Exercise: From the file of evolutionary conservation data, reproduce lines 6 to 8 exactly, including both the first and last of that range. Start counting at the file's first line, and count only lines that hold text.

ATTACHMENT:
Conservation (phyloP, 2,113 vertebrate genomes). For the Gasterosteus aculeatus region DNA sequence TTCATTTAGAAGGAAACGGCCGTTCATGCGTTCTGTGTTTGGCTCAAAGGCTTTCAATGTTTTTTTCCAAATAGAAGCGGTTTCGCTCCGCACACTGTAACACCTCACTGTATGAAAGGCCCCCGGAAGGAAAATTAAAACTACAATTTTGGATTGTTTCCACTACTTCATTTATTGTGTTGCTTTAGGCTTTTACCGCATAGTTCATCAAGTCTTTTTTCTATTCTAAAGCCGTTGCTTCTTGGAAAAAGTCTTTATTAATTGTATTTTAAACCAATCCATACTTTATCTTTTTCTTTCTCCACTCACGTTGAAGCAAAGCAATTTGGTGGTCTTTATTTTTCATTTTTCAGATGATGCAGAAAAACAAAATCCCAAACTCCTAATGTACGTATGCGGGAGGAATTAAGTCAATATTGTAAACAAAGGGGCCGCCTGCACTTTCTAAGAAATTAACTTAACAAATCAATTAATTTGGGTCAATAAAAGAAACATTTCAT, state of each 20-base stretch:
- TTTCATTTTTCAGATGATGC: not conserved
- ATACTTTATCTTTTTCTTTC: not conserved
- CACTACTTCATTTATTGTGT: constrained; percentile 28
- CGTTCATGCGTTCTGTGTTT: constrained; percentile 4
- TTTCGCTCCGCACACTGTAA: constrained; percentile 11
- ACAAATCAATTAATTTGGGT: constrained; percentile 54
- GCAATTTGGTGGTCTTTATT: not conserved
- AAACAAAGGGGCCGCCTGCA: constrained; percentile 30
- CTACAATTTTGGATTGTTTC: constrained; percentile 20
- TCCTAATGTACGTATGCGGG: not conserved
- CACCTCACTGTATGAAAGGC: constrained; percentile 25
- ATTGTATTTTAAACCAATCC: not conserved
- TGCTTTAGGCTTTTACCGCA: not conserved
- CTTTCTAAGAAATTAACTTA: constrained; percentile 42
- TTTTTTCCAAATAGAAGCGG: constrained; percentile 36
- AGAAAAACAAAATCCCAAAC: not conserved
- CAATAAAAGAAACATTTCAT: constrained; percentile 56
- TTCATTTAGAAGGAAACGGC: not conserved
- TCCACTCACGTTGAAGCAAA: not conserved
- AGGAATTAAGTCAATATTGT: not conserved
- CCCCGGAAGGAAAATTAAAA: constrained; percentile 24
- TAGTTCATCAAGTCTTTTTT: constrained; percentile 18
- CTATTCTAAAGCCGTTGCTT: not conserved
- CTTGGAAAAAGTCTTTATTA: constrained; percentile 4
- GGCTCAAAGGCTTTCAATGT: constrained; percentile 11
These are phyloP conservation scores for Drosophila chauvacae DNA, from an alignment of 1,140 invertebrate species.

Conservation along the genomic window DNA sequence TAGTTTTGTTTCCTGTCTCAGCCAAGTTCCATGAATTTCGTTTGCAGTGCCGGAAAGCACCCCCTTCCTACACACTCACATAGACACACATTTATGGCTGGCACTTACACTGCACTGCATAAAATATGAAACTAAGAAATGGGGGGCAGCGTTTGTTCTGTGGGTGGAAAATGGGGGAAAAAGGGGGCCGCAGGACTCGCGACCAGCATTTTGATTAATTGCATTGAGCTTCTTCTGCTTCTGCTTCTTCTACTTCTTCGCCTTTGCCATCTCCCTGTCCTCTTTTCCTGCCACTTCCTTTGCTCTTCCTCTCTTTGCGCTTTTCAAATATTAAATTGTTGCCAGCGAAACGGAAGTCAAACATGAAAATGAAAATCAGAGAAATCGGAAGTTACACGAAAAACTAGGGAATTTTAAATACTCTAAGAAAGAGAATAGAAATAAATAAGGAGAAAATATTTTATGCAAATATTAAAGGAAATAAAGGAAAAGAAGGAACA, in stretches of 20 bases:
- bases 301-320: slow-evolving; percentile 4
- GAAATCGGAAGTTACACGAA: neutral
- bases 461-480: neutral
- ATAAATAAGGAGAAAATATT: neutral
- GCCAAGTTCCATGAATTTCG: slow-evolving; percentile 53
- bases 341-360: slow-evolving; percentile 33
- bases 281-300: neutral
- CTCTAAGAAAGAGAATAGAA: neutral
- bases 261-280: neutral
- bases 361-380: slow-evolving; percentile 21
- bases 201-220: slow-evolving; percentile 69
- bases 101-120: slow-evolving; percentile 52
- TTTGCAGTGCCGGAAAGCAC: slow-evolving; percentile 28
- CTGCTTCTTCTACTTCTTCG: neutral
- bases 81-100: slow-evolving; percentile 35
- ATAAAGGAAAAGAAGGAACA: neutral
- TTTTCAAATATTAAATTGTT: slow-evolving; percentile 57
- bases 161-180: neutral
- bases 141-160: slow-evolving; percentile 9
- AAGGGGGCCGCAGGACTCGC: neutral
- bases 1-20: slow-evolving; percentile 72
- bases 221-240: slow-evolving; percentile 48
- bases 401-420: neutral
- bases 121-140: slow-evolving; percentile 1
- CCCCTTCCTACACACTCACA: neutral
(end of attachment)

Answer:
- TTTCGCTCCGCACACTGTAA: constrained; percentile 11
- ACAAATCAATTAATTTGGGT: constrained; percentile 54
- GCAATTTGGTGGTCTTTATT: not conserved